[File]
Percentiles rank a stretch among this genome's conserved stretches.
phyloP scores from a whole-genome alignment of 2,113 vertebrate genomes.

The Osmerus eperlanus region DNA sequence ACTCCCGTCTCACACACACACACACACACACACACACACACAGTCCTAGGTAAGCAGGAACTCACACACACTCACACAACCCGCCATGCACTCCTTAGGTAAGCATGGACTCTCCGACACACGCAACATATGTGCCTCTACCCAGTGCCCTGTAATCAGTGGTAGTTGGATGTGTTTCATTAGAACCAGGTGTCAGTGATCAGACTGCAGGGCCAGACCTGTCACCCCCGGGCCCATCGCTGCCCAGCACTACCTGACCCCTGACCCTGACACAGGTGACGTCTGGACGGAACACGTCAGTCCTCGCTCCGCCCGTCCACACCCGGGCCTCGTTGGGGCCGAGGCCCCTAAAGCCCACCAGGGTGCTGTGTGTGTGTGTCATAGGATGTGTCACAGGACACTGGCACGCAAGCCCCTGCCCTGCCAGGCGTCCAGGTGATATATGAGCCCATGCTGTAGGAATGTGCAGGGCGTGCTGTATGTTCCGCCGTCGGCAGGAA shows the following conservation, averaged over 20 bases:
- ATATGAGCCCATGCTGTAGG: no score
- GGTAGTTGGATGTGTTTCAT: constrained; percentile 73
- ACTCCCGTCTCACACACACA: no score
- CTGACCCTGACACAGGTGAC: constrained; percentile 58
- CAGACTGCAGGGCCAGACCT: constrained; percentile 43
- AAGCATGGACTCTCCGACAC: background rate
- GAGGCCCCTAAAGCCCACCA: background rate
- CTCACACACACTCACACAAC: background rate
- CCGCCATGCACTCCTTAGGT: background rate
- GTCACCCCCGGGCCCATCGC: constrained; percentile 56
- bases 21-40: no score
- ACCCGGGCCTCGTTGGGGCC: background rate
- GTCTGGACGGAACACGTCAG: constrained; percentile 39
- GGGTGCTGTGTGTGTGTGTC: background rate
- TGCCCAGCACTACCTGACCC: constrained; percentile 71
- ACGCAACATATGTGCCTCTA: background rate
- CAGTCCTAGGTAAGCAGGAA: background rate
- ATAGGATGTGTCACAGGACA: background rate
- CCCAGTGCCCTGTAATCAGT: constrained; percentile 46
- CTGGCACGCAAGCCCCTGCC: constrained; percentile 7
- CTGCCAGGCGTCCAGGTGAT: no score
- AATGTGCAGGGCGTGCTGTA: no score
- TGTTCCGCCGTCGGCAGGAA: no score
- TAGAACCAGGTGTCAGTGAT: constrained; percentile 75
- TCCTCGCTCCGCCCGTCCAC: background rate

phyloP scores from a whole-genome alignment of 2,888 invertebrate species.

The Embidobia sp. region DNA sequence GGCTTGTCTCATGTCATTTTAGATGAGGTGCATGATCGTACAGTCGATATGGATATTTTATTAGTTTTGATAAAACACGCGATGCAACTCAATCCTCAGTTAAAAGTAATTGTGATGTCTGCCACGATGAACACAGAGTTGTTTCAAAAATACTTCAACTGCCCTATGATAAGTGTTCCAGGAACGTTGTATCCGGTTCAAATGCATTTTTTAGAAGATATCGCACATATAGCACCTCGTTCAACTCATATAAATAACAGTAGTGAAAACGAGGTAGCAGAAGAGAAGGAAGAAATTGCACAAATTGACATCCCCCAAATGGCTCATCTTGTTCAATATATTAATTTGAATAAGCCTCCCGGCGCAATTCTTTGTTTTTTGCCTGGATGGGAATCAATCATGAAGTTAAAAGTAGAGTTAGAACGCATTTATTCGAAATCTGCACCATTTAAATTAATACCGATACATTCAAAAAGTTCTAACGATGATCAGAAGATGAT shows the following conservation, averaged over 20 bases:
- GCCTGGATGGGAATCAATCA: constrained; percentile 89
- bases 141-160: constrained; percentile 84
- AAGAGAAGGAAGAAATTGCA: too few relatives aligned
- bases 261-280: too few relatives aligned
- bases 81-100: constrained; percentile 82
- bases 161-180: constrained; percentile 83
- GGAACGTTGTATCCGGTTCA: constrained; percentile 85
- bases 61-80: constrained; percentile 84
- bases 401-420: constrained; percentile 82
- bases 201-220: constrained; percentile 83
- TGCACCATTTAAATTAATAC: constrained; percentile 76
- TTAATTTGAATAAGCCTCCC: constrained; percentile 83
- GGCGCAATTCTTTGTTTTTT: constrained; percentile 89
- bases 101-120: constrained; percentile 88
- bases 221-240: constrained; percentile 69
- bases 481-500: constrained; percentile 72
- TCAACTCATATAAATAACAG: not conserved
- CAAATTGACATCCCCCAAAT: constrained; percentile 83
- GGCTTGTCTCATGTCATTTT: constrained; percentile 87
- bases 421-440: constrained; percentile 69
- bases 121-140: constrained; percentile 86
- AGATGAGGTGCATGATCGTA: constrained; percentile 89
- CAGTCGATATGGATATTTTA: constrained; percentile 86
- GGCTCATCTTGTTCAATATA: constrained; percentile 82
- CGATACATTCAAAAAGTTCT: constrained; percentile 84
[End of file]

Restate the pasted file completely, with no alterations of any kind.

Percentiles rank a stretch among this genome's conserved stretches.
phyloP scores from a whole-genome alignment of 2,113 vertebrate genomes.

The Osmerus eperlanus region DNA sequence ACTCCCGTCTCACACACACACACACACACACACACACACACAGTCCTAGGTAAGCAGGAACTCACACACACTCACACAACCCGCCATGCACTCCTTAGGTAAGCATGGACTCTCCGACACACGCAACATATGTGCCTCTACCCAGTGCCCTGTAATCAGTGGTAGTTGGATGTGTTTCATTAGAACCAGGTGTCAGTGATCAGACTGCAGGGCCAGACCTGTCACCCCCGGGCCCATCGCTGCCCAGCACTACCTGACCCCTGACCCTGACACAGGTGACGTCTGGACGGAACACGTCAGTCCTCGCTCCGCCCGTCCACACCCGGGCCTCGTTGGGGCCGAGGCCCCTAAAGCCCACCAGGGTGCTGTGTGTGTGTGTCATAGGATGTGTCACAGGACACTGGCACGCAAGCCCCTGCCCTGCCAGGCGTCCAGGTGATATATGAGCCCATGCTGTAGGAATGTGCAGGGCGTGCTGTATGTTCCGCCGTCGGCAGGAA shows the following conservation, averaged over 20 bases:
- ATATGAGCCCATGCTGTAGG: no score
- GGTAGTTGGATGTGTTTCAT: constrained; percentile 73
- ACTCCCGTCTCACACACACA: no score
- CTGACCCTGACACAGGTGAC: constrained; percentile 58
- CAGACTGCAGGGCCAGACCT: constrained; percentile 43
- AAGCATGGACTCTCCGACAC: background rate
- GAGGCCCCTAAAGCCCACCA: background rate
- CTCACACACACTCACACAAC: background rate
- CCGCCATGCACTCCTTAGGT: background rate
- GTCACCCCCGGGCCCATCGC: constrained; percentile 56
- bases 21-40: no score
- ACCCGGGCCTCGTTGGGGCC: background rate
- GTCTGGACGGAACACGTCAG: constrained; percentile 39
- GGGTGCTGTGTGTGTGTGTC: background rate
- TGCCCAGCACTACCTGACCC: constrained; percentile 71
- ACGCAACATATGTGCCTCTA: background rate
- CAGTCCTAGGTAAGCAGGAA: background rate
- ATAGGATGTGTCACAGGACA: background rate
- CCCAGTGCCCTGTAATCAGT: constrained; percentile 46
- CTGGCACGCAAGCCCCTGCC: constrained; percentile 7
- CTGCCAGGCGTCCAGGTGAT: no score
- AATGTGCAGGGCGTGCTGTA: no score
- TGTTCCGCCGTCGGCAGGAA: no score
- TAGAACCAGGTGTCAGTGAT: constrained; percentile 75
- TCCTCGCTCCGCCCGTCCAC: background rate

phyloP scores from a whole-genome alignment of 2,888 invertebrate species.

The Embidobia sp. region DNA sequence GGCTTGTCTCATGTCATTTTAGATGAGGTGCATGATCGTACAGTCGATATGGATATTTTATTAGTTTTGATAAAACACGCGATGCAACTCAATCCTCAGTTAAAAGTAATTGTGATGTCTGCCACGATGAACACAGAGTTGTTTCAAAAATACTTCAACTGCCCTATGATAAGTGTTCCAGGAACGTTGTATCCGGTTCAAATGCATTTTTTAGAAGATATCGCACATATAGCACCTCGTTCAACTCATATAAATAACAGTAGTGAAAACGAGGTAGCAGAAGAGAAGGAAGAAATTGCACAAATTGACATCCCCCAAATGGCTCATCTTGTTCAATATATTAATTTGAATAAGCCTCCCGGCGCAATTCTTTGTTTTTTGCCTGGATGGGAATCAATCATGAAGTTAAAAGTAGAGTTAGAACGCATTTATTCGAAATCTGCACCATTTAAATTAATACCGATACATTCAAAAAGTTCTAACGATGATCAGAAGATGAT shows the following conservation, averaged over 20 bases:
- GCCTGGATGGGAATCAATCA: constrained; percentile 89
- bases 141-160: constrained; percentile 84
- AAGAGAAGGAAGAAATTGCA: too few relatives aligned
- bases 261-280: too few relatives aligned
- bases 81-100: constrained; percentile 82
- bases 161-180: constrained; percentile 83
- GGAACGTTGTATCCGGTTCA: constrained; percentile 85
- bases 61-80: constrained; percentile 84
- bases 401-420: constrained; percentile 82
- bases 201-220: constrained; percentile 83
- TGCACCATTTAAATTAATAC: constrained; percentile 76
- TTAATTTGAATAAGCCTCCC: constrained; percentile 83
- GGCGCAATTCTTTGTTTTTT: constrained; percentile 89
- bases 101-120: constrained; percentile 88
- bases 221-240: constrained; percentile 69
- bases 481-500: constrained; percentile 72
- TCAACTCATATAAATAACAG: not conserved
- CAAATTGACATCCCCCAAAT: constrained; percentile 83
- GGCTTGTCTCATGTCATTTT: constrained; percentile 87
- bases 421-440: constrained; percentile 69
- bases 121-140: constrained; percentile 86
- AGATGAGGTGCATGATCGTA: constrained; percentile 89
- CAGTCGATATGGATATTTTA: constrained; percentile 86
- GGCTCATCTTGTTCAATATA: constrained; percentile 82
- CGATACATTCAAAAAGTTCT: constrained; percentile 84